In Asia, Taiwan has excelled in the high-tech, digital field, evolving into an important hub for European high-tech companies over the past decades. Its government aspires to preserve that role with the new generation of knowledge-based industries, products and services. To accelerate industrial innovation, the Taiwanese government in 2016 launched the Digital Nation and Innovative Economic Development Plan (2017-2025) known as DIGI+: Development, Innovation, Government, Inclusion. In the same year, Audrey Tang, a prominent figure of the sunflower movement, was appointed Taiwan’s first Digital Minister (without portfolio). Aware of the immense challenges facing Taiwan – the need to defend its democracy and national interests against an increasingly (cyber) assertive China, while engaging citizens in the policymaking process – the government invited Tang further to develop the g0v (‘gov-zero’) movement. This is an open-source, open government civic-tech collaboration that creates digital tools to involve the public more in the formation of government policies and develop new ways to combat disinformation. Abroad, Taiwan promotes information transparency and open data, among other things, to assist countries to combat the Covid-19 virus, publicized under the label #Taiwancanhelp and Taiwan’s Southbound Policy. Even though Taiwan has a measured digital foreign policy, its scope – and hence reach – remains limited as the country’s international status remains precarious due to political challenges from Beijing. The effectiveness and legitimacy of its action will improve through cooperation with international partners such as the EU.
Digital Competence, Competitiveness, and Cyber Resilience
To capitalize on the opportunities and guard against the challenges presented by technological developments, there is a need for EU-Taiwan coordination on digital competence, competitiveness, and resilience.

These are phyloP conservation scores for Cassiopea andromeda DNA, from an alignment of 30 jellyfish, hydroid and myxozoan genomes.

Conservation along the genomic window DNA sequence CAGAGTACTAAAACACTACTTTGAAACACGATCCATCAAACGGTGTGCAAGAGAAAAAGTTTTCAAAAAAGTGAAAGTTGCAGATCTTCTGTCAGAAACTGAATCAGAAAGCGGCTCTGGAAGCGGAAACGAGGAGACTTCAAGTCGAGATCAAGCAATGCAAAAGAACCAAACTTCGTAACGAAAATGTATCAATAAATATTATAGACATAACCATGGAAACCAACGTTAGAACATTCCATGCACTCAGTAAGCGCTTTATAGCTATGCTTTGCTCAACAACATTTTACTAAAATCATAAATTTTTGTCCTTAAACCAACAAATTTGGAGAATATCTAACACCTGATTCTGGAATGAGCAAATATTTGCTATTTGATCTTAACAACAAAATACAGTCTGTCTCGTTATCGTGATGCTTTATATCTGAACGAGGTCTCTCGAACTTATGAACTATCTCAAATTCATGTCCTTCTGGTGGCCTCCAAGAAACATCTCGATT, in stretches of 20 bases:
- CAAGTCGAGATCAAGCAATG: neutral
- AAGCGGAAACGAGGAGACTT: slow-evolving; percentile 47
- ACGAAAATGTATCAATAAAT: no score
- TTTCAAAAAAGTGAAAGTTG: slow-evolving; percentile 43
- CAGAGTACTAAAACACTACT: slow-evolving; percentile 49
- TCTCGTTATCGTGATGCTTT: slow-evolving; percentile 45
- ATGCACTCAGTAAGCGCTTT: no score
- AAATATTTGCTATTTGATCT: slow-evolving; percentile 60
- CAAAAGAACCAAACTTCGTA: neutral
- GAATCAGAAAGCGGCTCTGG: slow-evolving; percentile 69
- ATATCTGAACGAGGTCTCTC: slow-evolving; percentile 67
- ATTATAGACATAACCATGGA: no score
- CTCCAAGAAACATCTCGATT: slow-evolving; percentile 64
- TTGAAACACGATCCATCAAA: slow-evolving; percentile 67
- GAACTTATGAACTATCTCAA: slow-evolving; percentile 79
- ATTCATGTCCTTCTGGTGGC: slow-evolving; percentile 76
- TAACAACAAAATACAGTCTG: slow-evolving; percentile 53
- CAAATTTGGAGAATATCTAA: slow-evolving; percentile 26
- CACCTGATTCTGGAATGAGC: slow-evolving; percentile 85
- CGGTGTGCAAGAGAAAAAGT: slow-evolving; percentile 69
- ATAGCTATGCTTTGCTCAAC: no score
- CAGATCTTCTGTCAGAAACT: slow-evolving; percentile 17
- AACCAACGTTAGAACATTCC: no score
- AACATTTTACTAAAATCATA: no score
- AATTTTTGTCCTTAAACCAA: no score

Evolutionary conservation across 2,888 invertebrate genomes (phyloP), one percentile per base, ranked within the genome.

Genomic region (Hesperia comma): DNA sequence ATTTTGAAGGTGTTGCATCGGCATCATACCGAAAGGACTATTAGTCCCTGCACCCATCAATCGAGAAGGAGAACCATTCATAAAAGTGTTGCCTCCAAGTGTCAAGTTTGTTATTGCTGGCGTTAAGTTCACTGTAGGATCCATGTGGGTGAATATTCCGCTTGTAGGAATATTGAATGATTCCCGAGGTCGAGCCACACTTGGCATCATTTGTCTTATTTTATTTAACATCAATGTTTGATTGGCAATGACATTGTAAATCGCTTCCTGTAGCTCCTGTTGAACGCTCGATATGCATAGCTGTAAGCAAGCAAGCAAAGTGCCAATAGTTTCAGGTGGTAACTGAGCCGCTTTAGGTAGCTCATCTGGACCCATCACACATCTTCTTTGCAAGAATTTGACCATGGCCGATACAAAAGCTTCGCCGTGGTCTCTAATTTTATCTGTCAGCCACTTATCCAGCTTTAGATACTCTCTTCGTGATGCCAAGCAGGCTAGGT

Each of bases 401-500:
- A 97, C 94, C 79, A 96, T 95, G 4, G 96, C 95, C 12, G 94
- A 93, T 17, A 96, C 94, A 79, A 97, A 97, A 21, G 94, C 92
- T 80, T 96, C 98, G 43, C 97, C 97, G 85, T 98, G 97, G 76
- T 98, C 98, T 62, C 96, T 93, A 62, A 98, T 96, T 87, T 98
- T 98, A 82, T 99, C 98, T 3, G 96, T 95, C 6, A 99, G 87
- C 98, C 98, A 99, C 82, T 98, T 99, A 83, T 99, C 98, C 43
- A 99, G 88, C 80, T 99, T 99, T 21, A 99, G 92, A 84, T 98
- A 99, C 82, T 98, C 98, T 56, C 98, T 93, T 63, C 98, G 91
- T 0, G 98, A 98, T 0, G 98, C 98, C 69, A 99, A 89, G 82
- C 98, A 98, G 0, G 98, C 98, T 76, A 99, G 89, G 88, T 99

Going beyond digital literacy, digital competence entails the knowledge and skills that people need to function safely, ethically, and productively in the digital environment. To improve citizen’s digital competence and develop an inclusive e-economy underpinned by the values of a free and open internet, the EU created the European digital Competence Framework (DigComp). With these, albeit still scattered efforts, the EU aims to support digital infrastructure initiatives and offers technical assistance in developing countries. Even though Taiwan faces its own challenges such as brain drain to mainland China, Taiwan does share the objectives of DigComp. As a world leader in ICT hardware manufacturing, and one of the most cyber-attacked economies in the world, Taiwan adopted a national focus on the development of a cybersecurity ecosystem. Sharing best practices on the improvement of digital competence, for example through dialogues, but also by exchange programmes for young technological talents, may uplift the digital competences within the EU and Taiwan.